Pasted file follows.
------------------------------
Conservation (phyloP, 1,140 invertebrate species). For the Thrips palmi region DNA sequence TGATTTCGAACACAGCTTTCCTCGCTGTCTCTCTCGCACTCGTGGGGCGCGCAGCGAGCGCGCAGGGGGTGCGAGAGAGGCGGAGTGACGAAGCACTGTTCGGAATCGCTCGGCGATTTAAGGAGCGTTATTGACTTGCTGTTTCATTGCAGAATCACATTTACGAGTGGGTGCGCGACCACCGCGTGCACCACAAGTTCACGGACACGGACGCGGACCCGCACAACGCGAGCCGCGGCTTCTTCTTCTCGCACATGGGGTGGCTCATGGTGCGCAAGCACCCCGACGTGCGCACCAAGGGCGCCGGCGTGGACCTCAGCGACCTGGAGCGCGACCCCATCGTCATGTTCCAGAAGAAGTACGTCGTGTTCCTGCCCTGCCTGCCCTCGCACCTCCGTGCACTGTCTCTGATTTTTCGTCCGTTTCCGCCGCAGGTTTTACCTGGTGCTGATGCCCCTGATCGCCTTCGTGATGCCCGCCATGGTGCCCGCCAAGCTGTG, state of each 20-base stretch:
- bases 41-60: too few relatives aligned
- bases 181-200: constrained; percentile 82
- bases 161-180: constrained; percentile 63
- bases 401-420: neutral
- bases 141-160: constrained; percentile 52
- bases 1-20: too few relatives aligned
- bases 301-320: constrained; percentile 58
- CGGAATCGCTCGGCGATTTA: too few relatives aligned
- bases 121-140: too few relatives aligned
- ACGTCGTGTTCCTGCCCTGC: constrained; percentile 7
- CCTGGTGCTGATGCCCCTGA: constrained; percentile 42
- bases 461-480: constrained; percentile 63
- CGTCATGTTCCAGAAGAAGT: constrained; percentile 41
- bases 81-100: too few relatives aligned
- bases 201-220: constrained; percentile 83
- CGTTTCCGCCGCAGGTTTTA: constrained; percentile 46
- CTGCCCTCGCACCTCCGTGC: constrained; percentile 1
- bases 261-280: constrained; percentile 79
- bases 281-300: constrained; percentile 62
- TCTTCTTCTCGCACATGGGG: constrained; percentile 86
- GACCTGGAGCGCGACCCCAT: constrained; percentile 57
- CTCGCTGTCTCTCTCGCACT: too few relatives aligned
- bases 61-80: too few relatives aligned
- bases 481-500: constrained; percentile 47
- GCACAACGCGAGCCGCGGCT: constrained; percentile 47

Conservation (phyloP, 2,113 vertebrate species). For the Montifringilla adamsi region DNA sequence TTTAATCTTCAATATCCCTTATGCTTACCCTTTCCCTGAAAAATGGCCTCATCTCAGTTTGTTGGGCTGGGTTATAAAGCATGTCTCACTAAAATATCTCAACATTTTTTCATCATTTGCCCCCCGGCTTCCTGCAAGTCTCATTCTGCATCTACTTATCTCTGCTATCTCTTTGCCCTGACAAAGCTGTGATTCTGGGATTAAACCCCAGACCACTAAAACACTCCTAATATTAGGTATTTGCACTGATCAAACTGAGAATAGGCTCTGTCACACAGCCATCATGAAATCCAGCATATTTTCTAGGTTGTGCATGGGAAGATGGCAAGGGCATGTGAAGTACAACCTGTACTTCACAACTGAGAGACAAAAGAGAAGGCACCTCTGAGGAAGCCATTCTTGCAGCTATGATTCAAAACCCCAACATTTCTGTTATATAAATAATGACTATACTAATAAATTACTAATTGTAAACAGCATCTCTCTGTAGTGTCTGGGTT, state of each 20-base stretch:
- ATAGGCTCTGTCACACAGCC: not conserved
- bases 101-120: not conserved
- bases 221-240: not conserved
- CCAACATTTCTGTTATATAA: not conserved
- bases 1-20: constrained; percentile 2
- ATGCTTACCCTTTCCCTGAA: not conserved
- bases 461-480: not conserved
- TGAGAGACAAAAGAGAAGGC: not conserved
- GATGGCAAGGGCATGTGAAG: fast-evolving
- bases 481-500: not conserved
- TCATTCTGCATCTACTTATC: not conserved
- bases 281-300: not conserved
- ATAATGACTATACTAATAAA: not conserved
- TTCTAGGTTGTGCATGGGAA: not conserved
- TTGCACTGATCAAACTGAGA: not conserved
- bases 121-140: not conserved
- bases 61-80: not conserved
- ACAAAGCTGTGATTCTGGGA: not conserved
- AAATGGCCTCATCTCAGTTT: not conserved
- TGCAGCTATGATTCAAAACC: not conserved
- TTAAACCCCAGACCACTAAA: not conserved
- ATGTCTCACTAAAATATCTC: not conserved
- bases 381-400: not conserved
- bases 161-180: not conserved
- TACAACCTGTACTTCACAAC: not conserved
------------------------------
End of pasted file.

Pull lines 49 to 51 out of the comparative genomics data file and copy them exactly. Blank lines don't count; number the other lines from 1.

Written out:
- ATGTCTCACTAAAATATCTC: not conserved
- bases 381-400: not conserved
- bases 161-180: not conserved